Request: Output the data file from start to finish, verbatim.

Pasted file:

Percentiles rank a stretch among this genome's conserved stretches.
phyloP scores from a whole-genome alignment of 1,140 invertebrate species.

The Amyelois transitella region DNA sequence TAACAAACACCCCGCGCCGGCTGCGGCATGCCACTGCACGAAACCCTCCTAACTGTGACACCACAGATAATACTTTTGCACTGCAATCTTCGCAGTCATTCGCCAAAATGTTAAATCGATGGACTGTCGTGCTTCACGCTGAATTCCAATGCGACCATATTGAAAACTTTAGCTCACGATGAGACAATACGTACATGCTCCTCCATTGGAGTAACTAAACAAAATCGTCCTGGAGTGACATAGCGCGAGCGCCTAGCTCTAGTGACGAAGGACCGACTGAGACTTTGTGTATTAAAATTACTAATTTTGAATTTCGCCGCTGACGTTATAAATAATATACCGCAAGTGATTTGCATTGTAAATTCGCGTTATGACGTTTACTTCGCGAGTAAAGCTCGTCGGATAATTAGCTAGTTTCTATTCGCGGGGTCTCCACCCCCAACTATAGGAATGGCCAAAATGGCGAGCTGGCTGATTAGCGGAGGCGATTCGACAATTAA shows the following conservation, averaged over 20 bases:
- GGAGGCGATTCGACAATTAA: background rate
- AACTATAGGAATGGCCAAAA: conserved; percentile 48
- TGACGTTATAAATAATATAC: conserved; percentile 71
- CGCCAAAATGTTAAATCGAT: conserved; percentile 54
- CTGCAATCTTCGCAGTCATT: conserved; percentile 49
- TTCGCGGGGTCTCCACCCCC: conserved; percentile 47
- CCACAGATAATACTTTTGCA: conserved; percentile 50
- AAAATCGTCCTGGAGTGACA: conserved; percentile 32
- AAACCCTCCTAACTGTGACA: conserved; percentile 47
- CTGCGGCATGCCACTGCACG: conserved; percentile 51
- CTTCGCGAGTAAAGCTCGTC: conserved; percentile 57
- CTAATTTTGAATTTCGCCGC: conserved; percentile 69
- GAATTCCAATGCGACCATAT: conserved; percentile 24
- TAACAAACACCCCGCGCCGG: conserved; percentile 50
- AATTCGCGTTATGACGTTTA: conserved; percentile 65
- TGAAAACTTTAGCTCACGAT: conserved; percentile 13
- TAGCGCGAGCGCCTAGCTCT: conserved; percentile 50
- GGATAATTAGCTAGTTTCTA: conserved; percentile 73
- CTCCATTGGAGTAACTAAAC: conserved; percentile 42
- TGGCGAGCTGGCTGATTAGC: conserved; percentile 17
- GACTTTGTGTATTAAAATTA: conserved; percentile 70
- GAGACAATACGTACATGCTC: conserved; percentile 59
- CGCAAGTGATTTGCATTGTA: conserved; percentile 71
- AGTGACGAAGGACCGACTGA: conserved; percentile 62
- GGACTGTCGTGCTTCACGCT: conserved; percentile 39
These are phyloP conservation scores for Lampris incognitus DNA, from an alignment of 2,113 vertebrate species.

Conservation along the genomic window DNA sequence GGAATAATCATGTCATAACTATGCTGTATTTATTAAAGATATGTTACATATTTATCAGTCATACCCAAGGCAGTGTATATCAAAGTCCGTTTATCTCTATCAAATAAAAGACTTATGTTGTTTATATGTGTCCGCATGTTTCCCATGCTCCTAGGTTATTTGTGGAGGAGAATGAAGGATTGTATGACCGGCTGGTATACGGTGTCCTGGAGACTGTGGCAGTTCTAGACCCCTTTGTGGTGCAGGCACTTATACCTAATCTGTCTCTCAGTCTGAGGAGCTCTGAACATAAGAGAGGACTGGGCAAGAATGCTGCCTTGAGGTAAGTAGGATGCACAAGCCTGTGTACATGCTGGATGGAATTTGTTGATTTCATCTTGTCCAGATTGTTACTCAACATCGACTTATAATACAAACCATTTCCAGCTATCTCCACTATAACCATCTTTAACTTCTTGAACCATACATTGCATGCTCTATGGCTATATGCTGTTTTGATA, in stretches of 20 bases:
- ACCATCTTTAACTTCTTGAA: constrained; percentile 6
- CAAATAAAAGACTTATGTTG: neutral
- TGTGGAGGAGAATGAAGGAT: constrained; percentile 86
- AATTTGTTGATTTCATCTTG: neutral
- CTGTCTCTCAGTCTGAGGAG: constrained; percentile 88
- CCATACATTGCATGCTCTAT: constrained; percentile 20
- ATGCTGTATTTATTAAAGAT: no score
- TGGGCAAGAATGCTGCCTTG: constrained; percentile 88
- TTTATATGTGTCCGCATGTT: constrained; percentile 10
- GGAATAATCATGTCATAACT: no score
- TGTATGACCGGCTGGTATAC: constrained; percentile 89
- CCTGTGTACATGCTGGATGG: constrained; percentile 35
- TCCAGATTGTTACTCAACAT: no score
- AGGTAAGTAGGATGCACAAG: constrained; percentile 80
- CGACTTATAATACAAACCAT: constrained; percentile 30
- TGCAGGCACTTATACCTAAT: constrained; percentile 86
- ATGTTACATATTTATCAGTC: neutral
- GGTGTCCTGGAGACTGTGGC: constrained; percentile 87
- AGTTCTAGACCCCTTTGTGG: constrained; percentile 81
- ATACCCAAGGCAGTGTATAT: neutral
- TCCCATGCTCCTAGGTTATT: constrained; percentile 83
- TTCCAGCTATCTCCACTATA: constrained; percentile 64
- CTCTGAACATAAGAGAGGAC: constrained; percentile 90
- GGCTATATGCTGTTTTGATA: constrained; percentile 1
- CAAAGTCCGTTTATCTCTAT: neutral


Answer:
Percentiles rank a stretch among this genome's conserved stretches.
phyloP scores from a whole-genome alignment of 1,140 invertebrate species.

The Amyelois transitella region DNA sequence TAACAAACACCCCGCGCCGGCTGCGGCATGCCACTGCACGAAACCCTCCTAACTGTGACACCACAGATAATACTTTTGCACTGCAATCTTCGCAGTCATTCGCCAAAATGTTAAATCGATGGACTGTCGTGCTTCACGCTGAATTCCAATGCGACCATATTGAAAACTTTAGCTCACGATGAGACAATACGTACATGCTCCTCCATTGGAGTAACTAAACAAAATCGTCCTGGAGTGACATAGCGCGAGCGCCTAGCTCTAGTGACGAAGGACCGACTGAGACTTTGTGTATTAAAATTACTAATTTTGAATTTCGCCGCTGACGTTATAAATAATATACCGCAAGTGATTTGCATTGTAAATTCGCGTTATGACGTTTACTTCGCGAGTAAAGCTCGTCGGATAATTAGCTAGTTTCTATTCGCGGGGTCTCCACCCCCAACTATAGGAATGGCCAAAATGGCGAGCTGGCTGATTAGCGGAGGCGATTCGACAATTAA shows the following conservation, averaged over 20 bases:
- GGAGGCGATTCGACAATTAA: background rate
- AACTATAGGAATGGCCAAAA: conserved; percentile 48
- TGACGTTATAAATAATATAC: conserved; percentile 71
- CGCCAAAATGTTAAATCGAT: conserved; percentile 54
- CTGCAATCTTCGCAGTCATT: conserved; percentile 49
- TTCGCGGGGTCTCCACCCCC: conserved; percentile 47
- CCACAGATAATACTTTTGCA: conserved; percentile 50
- AAAATCGTCCTGGAGTGACA: conserved; percentile 32
- AAACCCTCCTAACTGTGACA: conserved; percentile 47
- CTGCGGCATGCCACTGCACG: conserved; percentile 51
- CTTCGCGAGTAAAGCTCGTC: conserved; percentile 57
- CTAATTTTGAATTTCGCCGC: conserved; percentile 69
- GAATTCCAATGCGACCATAT: conserved; percentile 24
- TAACAAACACCCCGCGCCGG: conserved; percentile 50
- AATTCGCGTTATGACGTTTA: conserved; percentile 65
- TGAAAACTTTAGCTCACGAT: conserved; percentile 13
- TAGCGCGAGCGCCTAGCTCT: conserved; percentile 50
- GGATAATTAGCTAGTTTCTA: conserved; percentile 73
- CTCCATTGGAGTAACTAAAC: conserved; percentile 42
- TGGCGAGCTGGCTGATTAGC: conserved; percentile 17
- GACTTTGTGTATTAAAATTA: conserved; percentile 70
- GAGACAATACGTACATGCTC: conserved; percentile 59
- CGCAAGTGATTTGCATTGTA: conserved; percentile 71
- AGTGACGAAGGACCGACTGA: conserved; percentile 62
- GGACTGTCGTGCTTCACGCT: conserved; percentile 39
These are phyloP conservation scores for Lampris incognitus DNA, from an alignment of 2,113 vertebrate species.

Conservation along the genomic window DNA sequence GGAATAATCATGTCATAACTATGCTGTATTTATTAAAGATATGTTACATATTTATCAGTCATACCCAAGGCAGTGTATATCAAAGTCCGTTTATCTCTATCAAATAAAAGACTTATGTTGTTTATATGTGTCCGCATGTTTCCCATGCTCCTAGGTTATTTGTGGAGGAGAATGAAGGATTGTATGACCGGCTGGTATACGGTGTCCTGGAGACTGTGGCAGTTCTAGACCCCTTTGTGGTGCAGGCACTTATACCTAATCTGTCTCTCAGTCTGAGGAGCTCTGAACATAAGAGAGGACTGGGCAAGAATGCTGCCTTGAGGTAAGTAGGATGCACAAGCCTGTGTACATGCTGGATGGAATTTGTTGATTTCATCTTGTCCAGATTGTTACTCAACATCGACTTATAATACAAACCATTTCCAGCTATCTCCACTATAACCATCTTTAACTTCTTGAACCATACATTGCATGCTCTATGGCTATATGCTGTTTTGATA, in stretches of 20 bases:
- ACCATCTTTAACTTCTTGAA: constrained; percentile 6
- CAAATAAAAGACTTATGTTG: neutral
- TGTGGAGGAGAATGAAGGAT: constrained; percentile 86
- AATTTGTTGATTTCATCTTG: neutral
- CTGTCTCTCAGTCTGAGGAG: constrained; percentile 88
- CCATACATTGCATGCTCTAT: constrained; percentile 20
- ATGCTGTATTTATTAAAGAT: no score
- TGGGCAAGAATGCTGCCTTG: constrained; percentile 88
- TTTATATGTGTCCGCATGTT: constrained; percentile 10
- GGAATAATCATGTCATAACT: no score
- TGTATGACCGGCTGGTATAC: constrained; percentile 89
- CCTGTGTACATGCTGGATGG: constrained; percentile 35
- TCCAGATTGTTACTCAACAT: no score
- AGGTAAGTAGGATGCACAAG: constrained; percentile 80
- CGACTTATAATACAAACCAT: constrained; percentile 30
- TGCAGGCACTTATACCTAAT: constrained; percentile 86
- ATGTTACATATTTATCAGTC: neutral
- GGTGTCCTGGAGACTGTGGC: constrained; percentile 87
- AGTTCTAGACCCCTTTGTGG: constrained; percentile 81
- ATACCCAAGGCAGTGTATAT: neutral
- TCCCATGCTCCTAGGTTATT: constrained; percentile 83
- TTCCAGCTATCTCCACTATA: constrained; percentile 64
- CTCTGAACATAAGAGAGGAC: constrained; percentile 90
- GGCTATATGCTGTTTTGATA: constrained; percentile 1
- CAAAGTCCGTTTATCTCTAT: neutral